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Notes from the Garden Shed

June Notes

Spring has finally arrived here in West Wales, we have been enjoying a really fine display of wild flowers in the fields and road verges, let’s hope that the local authority do not cut them down before they have set seed.

During the recent spell of good weather, ‘old gumboot’ took himself and the Memsahib across the sea to the south east of Ireland, where we enjoyed visiting several historic sites and ‘heritage gardens’. By far the most impressive was a 2 acre walled vegetable and fruit garden known as Colclough garden ( pronounced “Coke-Lee”) it was set up in the 1830s as part of Tintern Abbey.

As this area suffers from a higher than normal rainfall, most of the crops are grown on ‘ridges’ which are banked up prior to planting, these are like potato ridges but bigger. Rhubarb seems to thrive under these conditions as there were about 30 rows in full leaf, they looked enormous as they were also grown on top of these ridges. Potatoes too were being grown in this manner, but their ridges were 4-5 foot wide with 2 rows running along the top of each ridge, this is a very labour intensive method of growing, but it would help to prevent the tubers from rotting in the wet conditions.

I would recommend a trip to the Wexford/ Waterford area to see the interesting rural landscapes, lovely little villages and of course the extremely friendly people.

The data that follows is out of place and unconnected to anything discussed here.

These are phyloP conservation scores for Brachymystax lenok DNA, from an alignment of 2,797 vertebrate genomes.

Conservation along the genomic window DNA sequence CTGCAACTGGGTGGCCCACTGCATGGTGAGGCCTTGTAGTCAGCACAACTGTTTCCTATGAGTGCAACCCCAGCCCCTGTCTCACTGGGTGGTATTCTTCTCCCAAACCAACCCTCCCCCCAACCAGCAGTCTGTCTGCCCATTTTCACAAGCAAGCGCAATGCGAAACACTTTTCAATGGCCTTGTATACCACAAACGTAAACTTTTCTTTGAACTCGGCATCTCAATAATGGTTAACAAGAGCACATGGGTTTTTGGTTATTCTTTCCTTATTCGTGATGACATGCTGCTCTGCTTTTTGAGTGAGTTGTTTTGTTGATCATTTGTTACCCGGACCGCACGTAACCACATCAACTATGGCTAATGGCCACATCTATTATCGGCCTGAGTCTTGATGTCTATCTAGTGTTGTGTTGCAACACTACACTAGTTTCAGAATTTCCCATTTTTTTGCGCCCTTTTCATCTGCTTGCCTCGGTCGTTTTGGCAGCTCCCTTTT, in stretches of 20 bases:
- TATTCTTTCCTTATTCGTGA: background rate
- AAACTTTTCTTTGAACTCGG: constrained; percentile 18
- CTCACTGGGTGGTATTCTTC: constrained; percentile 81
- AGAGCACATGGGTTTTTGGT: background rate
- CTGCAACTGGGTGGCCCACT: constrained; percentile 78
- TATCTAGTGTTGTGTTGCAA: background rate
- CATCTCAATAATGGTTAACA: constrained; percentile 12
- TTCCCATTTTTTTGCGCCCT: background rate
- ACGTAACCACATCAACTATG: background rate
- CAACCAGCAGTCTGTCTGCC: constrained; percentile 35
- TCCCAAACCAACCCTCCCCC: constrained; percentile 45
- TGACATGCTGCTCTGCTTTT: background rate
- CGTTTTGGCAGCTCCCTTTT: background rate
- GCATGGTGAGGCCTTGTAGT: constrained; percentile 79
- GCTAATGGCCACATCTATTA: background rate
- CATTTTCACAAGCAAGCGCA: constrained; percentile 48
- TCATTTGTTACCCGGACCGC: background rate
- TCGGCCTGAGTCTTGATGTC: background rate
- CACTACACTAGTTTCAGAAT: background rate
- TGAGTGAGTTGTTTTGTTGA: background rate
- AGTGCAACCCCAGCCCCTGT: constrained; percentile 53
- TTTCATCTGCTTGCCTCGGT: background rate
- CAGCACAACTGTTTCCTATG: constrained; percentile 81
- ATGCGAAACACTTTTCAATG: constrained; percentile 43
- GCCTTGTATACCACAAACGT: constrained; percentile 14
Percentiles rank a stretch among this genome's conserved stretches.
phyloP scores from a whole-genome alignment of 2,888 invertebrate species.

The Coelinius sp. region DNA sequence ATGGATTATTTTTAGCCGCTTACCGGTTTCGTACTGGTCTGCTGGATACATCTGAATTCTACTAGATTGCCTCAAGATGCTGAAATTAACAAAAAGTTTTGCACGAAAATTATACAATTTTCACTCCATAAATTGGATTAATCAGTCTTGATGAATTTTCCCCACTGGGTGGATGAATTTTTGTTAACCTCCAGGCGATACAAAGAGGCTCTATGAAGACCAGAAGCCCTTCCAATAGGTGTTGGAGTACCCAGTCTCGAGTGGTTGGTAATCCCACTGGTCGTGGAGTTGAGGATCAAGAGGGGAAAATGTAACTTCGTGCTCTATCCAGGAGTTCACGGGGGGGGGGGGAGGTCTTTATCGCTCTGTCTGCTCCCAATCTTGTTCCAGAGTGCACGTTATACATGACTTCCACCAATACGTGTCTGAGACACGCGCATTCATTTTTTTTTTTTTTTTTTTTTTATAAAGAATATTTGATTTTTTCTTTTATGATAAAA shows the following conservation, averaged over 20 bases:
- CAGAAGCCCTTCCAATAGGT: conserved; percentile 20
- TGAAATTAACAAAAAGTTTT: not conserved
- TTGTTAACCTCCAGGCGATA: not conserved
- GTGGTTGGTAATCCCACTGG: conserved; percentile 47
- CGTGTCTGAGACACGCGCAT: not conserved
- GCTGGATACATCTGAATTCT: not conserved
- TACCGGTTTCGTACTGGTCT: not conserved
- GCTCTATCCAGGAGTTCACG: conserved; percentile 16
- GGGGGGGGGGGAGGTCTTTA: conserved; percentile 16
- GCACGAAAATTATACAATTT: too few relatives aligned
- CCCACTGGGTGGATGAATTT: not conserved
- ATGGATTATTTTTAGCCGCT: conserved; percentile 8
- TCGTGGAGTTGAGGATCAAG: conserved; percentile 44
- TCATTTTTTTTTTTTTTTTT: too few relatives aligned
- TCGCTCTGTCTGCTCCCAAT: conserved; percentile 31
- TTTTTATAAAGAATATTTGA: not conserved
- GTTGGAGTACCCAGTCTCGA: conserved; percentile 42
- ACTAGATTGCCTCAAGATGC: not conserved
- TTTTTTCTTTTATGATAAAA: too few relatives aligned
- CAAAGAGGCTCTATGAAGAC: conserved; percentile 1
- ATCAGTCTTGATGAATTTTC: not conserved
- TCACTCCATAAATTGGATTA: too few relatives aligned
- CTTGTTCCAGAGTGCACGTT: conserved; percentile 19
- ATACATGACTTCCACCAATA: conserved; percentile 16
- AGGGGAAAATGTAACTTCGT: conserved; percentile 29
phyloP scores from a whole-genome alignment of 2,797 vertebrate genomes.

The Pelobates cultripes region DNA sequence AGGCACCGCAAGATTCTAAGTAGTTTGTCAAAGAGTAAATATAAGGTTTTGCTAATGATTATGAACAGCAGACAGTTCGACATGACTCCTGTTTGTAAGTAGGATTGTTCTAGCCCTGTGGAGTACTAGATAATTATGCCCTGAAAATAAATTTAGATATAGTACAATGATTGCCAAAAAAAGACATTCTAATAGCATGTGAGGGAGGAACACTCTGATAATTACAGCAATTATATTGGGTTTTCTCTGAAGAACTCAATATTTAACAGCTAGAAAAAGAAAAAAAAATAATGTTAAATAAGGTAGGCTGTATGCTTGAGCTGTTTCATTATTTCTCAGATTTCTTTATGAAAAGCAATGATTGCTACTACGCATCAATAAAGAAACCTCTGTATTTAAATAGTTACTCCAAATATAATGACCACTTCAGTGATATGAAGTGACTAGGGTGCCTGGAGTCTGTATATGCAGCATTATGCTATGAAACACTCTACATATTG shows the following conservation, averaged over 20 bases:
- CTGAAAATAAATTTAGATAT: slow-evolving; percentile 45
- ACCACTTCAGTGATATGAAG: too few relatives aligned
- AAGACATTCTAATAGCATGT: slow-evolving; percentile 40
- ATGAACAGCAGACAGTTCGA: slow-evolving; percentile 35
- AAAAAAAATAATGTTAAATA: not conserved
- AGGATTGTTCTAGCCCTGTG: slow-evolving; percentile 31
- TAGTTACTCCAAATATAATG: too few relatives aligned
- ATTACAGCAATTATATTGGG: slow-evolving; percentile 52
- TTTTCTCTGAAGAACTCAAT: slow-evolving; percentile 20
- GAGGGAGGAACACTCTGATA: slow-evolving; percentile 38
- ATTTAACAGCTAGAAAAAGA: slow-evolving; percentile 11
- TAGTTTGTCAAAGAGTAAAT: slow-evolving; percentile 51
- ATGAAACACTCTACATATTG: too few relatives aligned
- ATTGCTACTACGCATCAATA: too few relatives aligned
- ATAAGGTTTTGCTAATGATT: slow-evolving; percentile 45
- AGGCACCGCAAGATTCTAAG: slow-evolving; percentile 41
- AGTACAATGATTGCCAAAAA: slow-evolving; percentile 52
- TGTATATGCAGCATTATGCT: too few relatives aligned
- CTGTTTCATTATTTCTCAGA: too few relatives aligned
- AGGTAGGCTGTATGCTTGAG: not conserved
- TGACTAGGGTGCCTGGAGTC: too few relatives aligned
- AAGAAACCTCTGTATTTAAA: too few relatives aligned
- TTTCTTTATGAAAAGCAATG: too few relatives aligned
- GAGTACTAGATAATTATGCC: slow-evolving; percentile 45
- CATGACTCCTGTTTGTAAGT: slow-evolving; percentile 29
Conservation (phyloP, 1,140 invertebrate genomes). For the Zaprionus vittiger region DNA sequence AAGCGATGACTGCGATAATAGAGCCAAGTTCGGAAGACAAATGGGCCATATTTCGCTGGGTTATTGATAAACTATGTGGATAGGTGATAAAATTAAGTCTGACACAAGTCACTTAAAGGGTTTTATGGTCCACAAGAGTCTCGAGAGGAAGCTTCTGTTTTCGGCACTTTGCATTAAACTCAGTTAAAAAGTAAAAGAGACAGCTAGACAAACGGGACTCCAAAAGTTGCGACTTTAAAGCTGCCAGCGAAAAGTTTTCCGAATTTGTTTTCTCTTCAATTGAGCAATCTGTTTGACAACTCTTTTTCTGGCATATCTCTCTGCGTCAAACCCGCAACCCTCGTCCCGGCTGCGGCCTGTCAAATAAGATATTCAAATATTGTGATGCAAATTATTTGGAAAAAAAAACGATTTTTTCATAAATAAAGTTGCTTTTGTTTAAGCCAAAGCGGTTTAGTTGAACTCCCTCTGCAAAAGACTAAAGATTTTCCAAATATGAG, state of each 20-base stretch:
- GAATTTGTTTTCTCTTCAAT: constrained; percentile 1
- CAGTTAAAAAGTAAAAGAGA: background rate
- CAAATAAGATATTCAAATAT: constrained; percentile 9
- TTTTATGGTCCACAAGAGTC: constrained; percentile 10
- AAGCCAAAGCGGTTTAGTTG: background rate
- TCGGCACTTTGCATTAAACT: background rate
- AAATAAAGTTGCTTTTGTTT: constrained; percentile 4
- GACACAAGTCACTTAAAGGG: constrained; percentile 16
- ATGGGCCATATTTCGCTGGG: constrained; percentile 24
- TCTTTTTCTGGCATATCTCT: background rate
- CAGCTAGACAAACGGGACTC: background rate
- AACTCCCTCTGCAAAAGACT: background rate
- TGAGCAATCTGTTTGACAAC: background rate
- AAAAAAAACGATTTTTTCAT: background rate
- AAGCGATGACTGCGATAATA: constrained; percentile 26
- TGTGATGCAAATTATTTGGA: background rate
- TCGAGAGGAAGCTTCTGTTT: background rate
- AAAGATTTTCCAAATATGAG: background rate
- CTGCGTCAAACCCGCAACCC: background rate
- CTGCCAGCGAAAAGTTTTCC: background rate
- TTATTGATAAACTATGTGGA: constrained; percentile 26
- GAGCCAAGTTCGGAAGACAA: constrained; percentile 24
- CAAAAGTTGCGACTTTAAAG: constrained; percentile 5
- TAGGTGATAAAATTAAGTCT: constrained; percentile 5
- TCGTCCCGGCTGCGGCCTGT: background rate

This part of the year is usually the busiest in the garden, with planting, seed sowing etc taking place. but with so many jobs to do, it is easy to overlook the dreaded weeds, which are now beginning to grow strongly along with our border plants and vegetables.

Small young weeds may be simply sliced off with a sharp hoe, and left on the soil surface to wither in the sun. Larger weeds in amongst plants can be removed using a hand fork or a larger border fork, these larger weeds should be removed by the roots if possible. If you are happy to use a herbicide, there are many types available at the garden shop. I find the most effective ones to be ‘Glysophate’ based, but be sure to ask in the shop, or read the directions on the packing, to check on safety advice before buying.

Be very careful to avoid ‘spray drift’ from the sprayer nozzle, as a small amount of drift on to your plants and crops can be disastrous, so avoid spraying when the wind is blowing.

There are also ‘flame weeders’ available, these are like a blowlamp and run on either butane gas or kerosene, these literally scorch the weeds into submission .